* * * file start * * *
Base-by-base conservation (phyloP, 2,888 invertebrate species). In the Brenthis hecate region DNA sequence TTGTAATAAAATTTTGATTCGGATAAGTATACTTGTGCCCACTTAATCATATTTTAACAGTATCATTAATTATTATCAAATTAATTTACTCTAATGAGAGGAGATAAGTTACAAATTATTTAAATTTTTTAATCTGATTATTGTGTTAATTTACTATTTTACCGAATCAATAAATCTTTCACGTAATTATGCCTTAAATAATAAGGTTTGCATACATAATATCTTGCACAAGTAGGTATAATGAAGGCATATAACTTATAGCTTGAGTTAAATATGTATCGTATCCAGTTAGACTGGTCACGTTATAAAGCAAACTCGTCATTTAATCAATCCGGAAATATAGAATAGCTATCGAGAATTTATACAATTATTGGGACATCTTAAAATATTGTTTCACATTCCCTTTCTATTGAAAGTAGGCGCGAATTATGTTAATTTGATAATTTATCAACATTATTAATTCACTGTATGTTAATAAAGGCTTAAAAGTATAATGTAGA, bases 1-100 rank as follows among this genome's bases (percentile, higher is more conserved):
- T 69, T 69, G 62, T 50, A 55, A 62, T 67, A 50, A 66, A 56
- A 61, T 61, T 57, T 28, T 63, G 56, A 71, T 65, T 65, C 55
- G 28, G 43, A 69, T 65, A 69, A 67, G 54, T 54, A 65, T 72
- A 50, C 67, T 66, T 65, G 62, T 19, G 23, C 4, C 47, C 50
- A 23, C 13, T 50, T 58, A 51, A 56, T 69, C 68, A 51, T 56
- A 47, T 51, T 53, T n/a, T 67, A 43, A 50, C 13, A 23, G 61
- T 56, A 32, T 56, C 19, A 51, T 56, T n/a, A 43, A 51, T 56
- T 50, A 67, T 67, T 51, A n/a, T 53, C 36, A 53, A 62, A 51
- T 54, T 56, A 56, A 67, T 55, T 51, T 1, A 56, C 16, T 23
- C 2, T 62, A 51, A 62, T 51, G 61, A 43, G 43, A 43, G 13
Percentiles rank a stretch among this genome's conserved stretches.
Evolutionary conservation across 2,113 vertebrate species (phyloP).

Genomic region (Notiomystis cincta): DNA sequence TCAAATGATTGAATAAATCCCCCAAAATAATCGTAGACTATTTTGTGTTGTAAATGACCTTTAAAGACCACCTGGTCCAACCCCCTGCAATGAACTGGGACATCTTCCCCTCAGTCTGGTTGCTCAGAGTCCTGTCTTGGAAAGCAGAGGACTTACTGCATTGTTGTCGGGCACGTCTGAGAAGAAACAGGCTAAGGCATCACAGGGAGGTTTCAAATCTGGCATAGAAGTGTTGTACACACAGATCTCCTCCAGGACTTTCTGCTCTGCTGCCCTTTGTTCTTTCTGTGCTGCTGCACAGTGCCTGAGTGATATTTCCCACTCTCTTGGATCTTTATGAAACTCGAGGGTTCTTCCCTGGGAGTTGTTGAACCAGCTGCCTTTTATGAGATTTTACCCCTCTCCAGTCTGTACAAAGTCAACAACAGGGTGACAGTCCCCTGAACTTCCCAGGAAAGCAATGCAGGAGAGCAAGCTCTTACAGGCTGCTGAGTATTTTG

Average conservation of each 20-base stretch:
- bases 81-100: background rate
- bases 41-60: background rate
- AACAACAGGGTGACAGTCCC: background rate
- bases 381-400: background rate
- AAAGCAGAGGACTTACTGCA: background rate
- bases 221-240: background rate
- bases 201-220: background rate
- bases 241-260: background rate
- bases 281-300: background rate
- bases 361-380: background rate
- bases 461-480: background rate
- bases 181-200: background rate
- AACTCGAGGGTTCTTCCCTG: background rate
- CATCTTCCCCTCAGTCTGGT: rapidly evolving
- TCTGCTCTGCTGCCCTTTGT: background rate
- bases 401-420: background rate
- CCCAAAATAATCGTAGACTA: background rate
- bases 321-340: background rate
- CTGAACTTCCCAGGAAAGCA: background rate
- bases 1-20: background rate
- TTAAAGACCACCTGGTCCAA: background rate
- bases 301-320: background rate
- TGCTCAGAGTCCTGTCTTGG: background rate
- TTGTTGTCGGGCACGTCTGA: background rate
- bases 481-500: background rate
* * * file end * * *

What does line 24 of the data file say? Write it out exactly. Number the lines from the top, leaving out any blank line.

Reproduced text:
- bases 281-300: background rate